• Eating in private and avoiding meals with other people
  • Anti social behaviour, spending more and more time alone
  • Repetitive or obsessive behaviours relating to body shape and weight (e.g. weighing themselves repeatedly, looking in the mirror obsessively and pinching waist or wrists)
  • Secretive behaviour around food (e.g. saying they have eaten when they haven’t, hiding uneaten food in their rooms)
  • Compulsive or excessive exercising (e.g. exercising in bad weather, continuing to exercise when sick or injured, and experiencing distress if exercise is not possible)
  • Dieting behaviour (e.g. fasting, counting calories/kilojoules, avoiding food groups such as fats and carbohydrates)
  • Frequent trips to the bathroom during or shortly after meals which could be evidence of vomiting or laxative use
  • Erratic behaviour (e.g. spending large amounts of money on food)
  • Self harm, substance abuse or suicide attempts

 
Who develops bulimia?

Sufferers of this eating disorder are most commonly women between the ages of 18 and 34. People with bulimia often present themselves for treatment between one and five years after the eating disorder has started. Because of the hidden nature of bulimia and the often normal weight appearance of sufferers, this condition may be much more prevalent than we realise.

 
What are the risks associated with Bulimia?

People with Bulimia may experience:

  • Chronic sore throat, indigestion, heartburn and reflux
  • Inflammation and rupture of the oesophagus and stomach from frequent vomiting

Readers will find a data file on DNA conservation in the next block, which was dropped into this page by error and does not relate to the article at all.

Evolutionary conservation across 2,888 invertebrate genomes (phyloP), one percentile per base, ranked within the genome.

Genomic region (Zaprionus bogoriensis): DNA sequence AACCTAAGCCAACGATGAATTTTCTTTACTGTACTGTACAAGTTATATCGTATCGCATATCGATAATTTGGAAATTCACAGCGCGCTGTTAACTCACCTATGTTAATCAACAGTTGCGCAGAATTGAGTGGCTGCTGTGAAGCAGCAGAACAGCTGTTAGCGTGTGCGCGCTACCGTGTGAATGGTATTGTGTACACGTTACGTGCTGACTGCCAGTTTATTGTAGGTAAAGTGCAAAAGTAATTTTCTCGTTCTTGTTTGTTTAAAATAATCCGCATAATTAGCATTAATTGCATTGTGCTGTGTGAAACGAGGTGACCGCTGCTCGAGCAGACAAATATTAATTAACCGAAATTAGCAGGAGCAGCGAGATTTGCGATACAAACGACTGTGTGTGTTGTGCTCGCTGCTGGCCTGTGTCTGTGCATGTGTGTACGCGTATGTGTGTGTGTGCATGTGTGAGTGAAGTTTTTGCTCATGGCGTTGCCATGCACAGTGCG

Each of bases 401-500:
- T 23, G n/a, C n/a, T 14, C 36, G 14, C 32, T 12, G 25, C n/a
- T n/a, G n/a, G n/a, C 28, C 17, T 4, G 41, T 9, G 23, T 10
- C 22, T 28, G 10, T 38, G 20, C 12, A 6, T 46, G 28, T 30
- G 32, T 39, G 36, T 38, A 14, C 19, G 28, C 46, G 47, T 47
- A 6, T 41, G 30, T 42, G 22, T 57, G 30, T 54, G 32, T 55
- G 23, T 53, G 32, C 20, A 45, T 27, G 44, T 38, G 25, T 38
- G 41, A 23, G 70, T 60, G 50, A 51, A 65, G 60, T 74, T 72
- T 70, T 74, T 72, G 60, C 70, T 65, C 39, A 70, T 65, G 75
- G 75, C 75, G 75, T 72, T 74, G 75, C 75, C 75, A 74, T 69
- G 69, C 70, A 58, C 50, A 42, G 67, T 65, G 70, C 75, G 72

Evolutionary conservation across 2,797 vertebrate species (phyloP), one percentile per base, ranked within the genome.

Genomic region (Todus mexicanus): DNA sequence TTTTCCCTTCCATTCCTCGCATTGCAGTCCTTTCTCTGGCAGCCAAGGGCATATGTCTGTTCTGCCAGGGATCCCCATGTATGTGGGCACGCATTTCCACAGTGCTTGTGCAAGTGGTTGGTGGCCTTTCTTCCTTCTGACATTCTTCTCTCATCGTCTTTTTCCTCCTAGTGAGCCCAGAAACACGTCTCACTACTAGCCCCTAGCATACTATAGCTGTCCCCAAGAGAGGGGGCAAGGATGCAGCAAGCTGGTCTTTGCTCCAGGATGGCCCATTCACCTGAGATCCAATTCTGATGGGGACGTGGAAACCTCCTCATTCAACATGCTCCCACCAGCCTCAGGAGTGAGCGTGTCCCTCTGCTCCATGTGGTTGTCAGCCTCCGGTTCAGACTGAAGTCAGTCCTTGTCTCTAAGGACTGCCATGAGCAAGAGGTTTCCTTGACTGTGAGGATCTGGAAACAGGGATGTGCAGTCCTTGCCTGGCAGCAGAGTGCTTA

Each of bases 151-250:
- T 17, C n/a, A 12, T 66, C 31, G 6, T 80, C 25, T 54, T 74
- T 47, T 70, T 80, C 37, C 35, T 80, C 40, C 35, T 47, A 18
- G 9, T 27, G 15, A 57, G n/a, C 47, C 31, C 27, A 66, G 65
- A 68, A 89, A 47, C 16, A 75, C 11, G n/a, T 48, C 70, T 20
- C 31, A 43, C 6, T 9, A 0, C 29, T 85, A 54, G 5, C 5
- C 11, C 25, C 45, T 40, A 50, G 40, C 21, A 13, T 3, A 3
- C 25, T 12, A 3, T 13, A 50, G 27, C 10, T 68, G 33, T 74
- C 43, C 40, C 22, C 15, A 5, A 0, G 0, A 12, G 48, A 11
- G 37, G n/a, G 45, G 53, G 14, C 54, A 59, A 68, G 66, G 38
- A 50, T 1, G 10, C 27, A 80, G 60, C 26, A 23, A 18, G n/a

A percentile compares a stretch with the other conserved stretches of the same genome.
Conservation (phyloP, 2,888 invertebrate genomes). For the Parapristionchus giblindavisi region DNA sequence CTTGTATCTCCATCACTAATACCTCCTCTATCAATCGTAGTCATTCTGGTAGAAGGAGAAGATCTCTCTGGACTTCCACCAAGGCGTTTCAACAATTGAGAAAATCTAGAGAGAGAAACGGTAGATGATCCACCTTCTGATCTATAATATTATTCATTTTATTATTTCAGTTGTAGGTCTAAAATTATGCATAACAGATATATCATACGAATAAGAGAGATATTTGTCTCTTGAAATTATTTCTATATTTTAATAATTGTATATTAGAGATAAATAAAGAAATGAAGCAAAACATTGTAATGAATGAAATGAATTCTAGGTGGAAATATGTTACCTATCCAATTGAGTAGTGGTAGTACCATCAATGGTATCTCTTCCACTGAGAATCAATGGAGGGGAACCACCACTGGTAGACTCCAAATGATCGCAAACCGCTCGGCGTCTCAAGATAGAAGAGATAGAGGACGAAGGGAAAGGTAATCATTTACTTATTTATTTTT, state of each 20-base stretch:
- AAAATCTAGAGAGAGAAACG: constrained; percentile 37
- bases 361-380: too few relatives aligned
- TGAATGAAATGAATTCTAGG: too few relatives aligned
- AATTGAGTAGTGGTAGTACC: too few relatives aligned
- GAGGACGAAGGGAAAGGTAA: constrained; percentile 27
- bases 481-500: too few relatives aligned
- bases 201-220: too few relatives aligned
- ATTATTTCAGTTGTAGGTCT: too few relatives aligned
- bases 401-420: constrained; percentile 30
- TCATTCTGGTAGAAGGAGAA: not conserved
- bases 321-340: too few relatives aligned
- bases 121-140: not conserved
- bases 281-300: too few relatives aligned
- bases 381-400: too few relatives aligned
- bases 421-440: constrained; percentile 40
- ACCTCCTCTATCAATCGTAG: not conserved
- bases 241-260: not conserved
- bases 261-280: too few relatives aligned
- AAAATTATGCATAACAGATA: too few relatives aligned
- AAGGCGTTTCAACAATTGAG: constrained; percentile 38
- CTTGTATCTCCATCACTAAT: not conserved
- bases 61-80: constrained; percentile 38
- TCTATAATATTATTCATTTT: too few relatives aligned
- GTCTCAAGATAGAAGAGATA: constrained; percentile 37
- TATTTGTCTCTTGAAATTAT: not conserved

• Stomach and intestinal ulcers
  • Chronic irregular bowel movements, constipation and/or diarrhoea due to deliberate misuse of laxatives
  • Osteoporosis– a condition that leads to bones becoming fragile and easily fractured
  • Loss of or disturbance of menstrual periods in girls and women
  • Increased risk of infertility in men and women
  • Irregular or slow heart beat which can lead to an increased risk of heart failure

 
Getting help

It is possible to recover from Bulimia, even if you have been living with the eating disorder for many years. The path to recovery can be very challenging. People with Bulimia can become entangled in a vicious cycle of eating and exercise behaviours that can impact their ability to think clearly and make decisions.

However, with the help of an ACFED Approved Eating Disorder Practitioner and a high level of personal commitment, recovery is an achievable goal.

 
Recovery aims

Bulimia treatment means a new relationship with food and self-control around food and weight. Help for bulimia also means emotional strengthening, raising self worth and finding better ways of feeling in control without needing to purge. We start with a full assessment, to help build a personalised treatment plan that is right for you.

 
Bulimia treatment takes time and will focus on:

  • Gaining insight about bulimia and discovering what led to you developing it in the first place.
  • Managing the mixed feelings about letting it go and building motivation to change.
  • Nutritional guidance, to end compulsive eating and manage overeating without the need to purge and without gaining weight.
  • Emotional strengthening, to manage feelings like stress and unhappiness without turning to food or purging.
  • Managing bulimic thoughts and obsessions with food.
  • Self worth and body image healing.

 
Take the next step

Would you like to know how you developed your eating disorder and what can be done to help you recover?

ACFED Approved Eating Disorder Practitioners understand eating disorders, why it is so hard to change, and how it affects your life.

Are you ready to change?